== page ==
Hope for conflict-affected families

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ZAMBOANGA City is buzzing with life again, two years after armed conflicts disrupted many lives, according to International Committee of the Red Cross (ICRC).

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Around 120,000 people were displaced by clashes in Zamboanga in September 2013. Thousands of structures, including many houses, were damaged or destroyed, making life extremely difficult for the affected communities.

Though most displaced people have since moved on with their lives, recovery is progressing slowly for about 17,000 of them living in 12 transition sites. Although these sites offer slightly better conditions than evacuation centers, access to clean water, sanitation, and livelihood opportunities remain a concern.

ICRC Zamboanga head Marcel Goyeneche said the committee together with the Philippine Red Cross (PRC) have extended support to speed up the recovery of the affected population since January to October 2015.

She cited the daily trucking of 36,000 liters of water to four transition sites, as well as helped in providing water storage to displaced people in Masepla 1, 2, and 3 and in Rio Hondo through the installation of six 10,000-liter stainless steel tanks. Upon the request of city authorities, the ICRC also installed a 10,000-liter bladder in Lupa-lupa.

In Taluksangay, the ICRC installed a permanent water supply system to serve both the displaced and resident populations. Water started flowing in September, and eventually the project was handed over to the community’s water association.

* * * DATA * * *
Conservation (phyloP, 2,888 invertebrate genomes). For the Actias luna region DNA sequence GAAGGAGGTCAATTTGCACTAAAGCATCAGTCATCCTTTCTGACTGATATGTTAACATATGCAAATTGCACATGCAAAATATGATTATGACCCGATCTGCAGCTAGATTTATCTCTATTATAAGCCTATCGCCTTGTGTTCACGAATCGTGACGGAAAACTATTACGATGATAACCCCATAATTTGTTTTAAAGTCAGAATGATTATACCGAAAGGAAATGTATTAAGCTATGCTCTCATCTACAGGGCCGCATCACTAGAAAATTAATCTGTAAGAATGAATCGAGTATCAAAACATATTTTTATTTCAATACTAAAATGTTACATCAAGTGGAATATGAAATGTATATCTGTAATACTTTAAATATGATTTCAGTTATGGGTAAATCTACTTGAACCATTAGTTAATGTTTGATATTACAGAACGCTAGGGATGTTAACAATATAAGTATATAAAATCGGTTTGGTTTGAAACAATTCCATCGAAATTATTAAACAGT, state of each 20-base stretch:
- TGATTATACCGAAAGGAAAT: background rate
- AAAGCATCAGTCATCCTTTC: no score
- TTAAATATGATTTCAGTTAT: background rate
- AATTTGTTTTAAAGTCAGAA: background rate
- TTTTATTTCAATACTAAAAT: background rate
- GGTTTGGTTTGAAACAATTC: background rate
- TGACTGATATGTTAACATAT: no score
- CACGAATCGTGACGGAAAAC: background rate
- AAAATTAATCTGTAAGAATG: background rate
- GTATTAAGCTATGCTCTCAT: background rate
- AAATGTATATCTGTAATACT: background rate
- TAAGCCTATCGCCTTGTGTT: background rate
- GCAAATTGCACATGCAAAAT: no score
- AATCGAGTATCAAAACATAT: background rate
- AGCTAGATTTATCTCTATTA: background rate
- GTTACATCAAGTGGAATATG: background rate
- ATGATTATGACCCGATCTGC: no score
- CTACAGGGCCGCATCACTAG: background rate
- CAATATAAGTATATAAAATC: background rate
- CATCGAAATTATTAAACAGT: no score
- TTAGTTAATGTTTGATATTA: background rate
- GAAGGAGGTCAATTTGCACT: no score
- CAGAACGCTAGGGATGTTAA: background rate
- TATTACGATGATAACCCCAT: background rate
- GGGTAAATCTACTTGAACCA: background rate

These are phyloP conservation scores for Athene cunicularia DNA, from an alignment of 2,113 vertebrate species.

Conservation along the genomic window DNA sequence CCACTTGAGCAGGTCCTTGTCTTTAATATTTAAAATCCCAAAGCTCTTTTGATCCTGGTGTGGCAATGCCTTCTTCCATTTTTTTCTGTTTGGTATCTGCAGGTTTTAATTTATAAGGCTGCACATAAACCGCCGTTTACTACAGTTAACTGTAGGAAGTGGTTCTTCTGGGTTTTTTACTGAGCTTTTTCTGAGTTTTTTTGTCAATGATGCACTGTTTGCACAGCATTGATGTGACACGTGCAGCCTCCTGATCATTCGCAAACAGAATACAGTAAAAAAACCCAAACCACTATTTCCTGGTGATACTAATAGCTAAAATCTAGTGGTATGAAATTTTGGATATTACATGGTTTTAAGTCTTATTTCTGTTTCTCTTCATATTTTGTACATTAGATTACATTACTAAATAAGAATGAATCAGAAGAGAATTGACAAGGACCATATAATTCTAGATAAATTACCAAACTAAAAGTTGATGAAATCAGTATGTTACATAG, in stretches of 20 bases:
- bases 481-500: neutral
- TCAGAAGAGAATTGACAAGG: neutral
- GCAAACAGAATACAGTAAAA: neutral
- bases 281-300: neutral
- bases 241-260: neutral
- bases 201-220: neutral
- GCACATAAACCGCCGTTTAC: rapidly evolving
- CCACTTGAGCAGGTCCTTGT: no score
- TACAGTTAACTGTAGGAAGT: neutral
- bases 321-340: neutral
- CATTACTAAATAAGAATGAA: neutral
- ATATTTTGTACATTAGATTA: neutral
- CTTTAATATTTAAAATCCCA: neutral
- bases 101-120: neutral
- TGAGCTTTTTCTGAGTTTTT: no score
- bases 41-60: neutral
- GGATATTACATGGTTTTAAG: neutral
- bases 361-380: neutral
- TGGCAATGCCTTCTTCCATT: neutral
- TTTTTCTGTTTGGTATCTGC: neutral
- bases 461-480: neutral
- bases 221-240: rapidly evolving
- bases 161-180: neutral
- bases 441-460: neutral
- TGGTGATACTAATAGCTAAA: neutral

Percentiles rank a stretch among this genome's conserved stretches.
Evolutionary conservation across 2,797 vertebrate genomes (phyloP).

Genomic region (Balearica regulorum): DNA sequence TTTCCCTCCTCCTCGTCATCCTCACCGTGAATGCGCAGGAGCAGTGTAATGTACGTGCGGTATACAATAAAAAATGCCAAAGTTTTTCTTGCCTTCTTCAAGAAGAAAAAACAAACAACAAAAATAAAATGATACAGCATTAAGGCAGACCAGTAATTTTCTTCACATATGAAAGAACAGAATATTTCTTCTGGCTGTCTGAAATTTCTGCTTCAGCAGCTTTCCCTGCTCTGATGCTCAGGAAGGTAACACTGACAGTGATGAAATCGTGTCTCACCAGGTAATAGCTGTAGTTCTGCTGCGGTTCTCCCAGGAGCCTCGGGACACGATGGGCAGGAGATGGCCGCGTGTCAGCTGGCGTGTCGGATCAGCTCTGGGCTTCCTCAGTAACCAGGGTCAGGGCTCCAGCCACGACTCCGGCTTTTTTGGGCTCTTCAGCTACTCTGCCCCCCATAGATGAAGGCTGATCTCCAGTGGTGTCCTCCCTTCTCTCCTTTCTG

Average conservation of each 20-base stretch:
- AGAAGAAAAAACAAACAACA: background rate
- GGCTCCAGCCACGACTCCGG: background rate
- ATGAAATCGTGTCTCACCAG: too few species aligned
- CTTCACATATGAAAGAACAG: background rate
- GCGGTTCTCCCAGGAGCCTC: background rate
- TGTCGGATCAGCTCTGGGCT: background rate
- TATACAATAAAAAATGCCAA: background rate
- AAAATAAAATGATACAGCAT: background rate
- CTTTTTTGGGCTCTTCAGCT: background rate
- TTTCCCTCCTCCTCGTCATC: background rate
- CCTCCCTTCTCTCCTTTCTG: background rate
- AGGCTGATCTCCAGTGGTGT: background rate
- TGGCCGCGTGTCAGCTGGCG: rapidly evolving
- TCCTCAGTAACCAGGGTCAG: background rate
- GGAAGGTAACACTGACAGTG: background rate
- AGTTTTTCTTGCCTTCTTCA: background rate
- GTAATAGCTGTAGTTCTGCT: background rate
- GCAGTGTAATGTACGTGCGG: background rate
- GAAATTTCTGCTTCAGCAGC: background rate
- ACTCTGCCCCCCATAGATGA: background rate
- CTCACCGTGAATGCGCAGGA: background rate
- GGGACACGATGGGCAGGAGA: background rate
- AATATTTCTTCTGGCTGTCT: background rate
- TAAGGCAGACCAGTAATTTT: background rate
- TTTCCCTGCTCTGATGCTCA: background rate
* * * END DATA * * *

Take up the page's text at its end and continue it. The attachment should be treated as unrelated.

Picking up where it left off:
To improve sanitation, the 102 latrines built in the Joaquin Enriquez stadium and in the Rio Hondo site were regularly emptied until August.

With livelihoods disrupted by the conflict, helping displaced people stand on their own feet was part of the ICRC’s efforts. From January to October 2015, cash-for-work activities not only generated income for at least 820 of them but also benefited 14 community projects.

Conditional cash grants, meanwhile, have also helped displaced families to achieve a more sustainable form of livelihood. Some 840 families in seven transition sites received P10,000 grants each that were used to restock sari-sari stores, build boats, buy fishing gear and inputs for planting seaweed, procure sewing machines and tricycles, among others.

In Layag Layag, a 50-member cooperative benefited from a cash grant and training to help them plant and sell seaweeds.

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